But the real reason politicians prefer cap & trade is that it presents huge opportunities to play favorites with industries and trade associations. For several years now, various industries have been jockeying for position, making the case that they should get large numbers of carbon permits at no charge at the start of the program. Second, the auction revenues give elected officials potentially several trillion dollars (between now and 2050) to dole out to favored causes. A Wall Street Journal editorial ("Cap and Spend," June 2, 2008) detailed provisions of a House cap & trade bill that proposed spending (among other things) $190 billion on training people for "green-collar jobs," $288 billion for "wildlife adaptation," $171 billion for mass transit, and $213 billion to help carbon-intensive industries like steel and cement adjust to the new regime. That's the kind of horse-trading some transportation advocates want to participate in.
By contrast, a growing number of economists and environmentalists are coming to appreciate the benefits of a pure carbon tax approach. First, there would be no playing favorites about industries' starting positions. It wouldn't matter how little or how much they'd already done to reduce GHGs. All that matters is how much they emit from now on. Second, if the carbon tax were implemented as many now recommend, there would be no new revenue for Congress to allocate to favored causes, in hopes of micromanaging how electricity, transportation, manufacturing, homebuilding, etc. cope with GHG reduction. That's because the carbon tax would be designed to be revenue-neutral.
What has led people such as former Labor Secretary Robert Reich, environmentalist Bill McKibben, NASA scientist James Hansen, and even consumer advocate Ralph Nader to advocate a revenue-neutral carbon tax? It's the realization that an effective system to reduce GHGs via either cap & trade or a carbon tax would represent a huge increase in most people's cost of living-and that imposing such an increase will be politically impossible. So the best way to shift decisions about energy use from high carbon-intensity to low carbon-intensity is to tax carbon, but rebate 100% of the proceeds to American households.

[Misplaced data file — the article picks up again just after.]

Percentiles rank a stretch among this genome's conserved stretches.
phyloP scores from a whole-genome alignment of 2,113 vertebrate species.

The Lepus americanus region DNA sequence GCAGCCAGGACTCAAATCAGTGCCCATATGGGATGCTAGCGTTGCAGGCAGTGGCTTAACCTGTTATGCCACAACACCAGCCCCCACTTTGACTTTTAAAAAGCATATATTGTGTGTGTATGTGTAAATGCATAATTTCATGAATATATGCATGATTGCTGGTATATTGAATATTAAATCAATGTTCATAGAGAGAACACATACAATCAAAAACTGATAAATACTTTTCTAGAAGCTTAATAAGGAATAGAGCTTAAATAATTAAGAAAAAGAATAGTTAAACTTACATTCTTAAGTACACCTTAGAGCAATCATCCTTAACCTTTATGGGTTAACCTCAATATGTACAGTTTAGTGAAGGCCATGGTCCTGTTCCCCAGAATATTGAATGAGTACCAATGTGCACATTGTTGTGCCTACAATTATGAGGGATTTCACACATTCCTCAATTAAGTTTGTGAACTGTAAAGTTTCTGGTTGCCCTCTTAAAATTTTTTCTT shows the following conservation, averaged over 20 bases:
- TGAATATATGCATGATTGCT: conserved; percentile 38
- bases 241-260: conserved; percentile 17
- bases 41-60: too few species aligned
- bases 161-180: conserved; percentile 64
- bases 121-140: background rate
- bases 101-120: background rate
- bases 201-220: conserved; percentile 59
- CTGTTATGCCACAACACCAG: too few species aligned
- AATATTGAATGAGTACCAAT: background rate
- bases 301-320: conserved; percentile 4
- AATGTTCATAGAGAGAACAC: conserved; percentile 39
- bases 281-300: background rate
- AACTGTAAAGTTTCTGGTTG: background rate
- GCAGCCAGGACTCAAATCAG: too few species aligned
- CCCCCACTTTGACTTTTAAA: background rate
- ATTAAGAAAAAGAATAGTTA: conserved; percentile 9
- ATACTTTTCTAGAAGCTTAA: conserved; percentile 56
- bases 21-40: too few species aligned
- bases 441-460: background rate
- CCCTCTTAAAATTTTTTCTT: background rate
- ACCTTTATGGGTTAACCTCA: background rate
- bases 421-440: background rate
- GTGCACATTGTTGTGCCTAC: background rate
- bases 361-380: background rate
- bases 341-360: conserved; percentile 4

After studying the GHG issue for several years, I've concluded that a revenue-neutral carbon tax is by far the least-bad approach to making the transition to a lower-carbon economy. It has the enormous virtue of making unnecessary the tens of thousands of rules and regulations that Congress and state legislatures would otherwise impose, trying everything they can think of (mandated VMT reductions, subsidies for this fuel or engine type rather than that one, misguided smart-growth mandates, etc.) to reduce GHG emissions, often at a cost of tens or hundreds of times more than the generally recognized benchmark of $50/ton of CO2 equivalents.
So my New Year's message to advocates of better transportation infrastructure is this. Oppose all GHG-related mandates in the surface transportation reauthorization legislation. Instead, get your company and your trade association on board in support of a revenue-neutral carbon tax.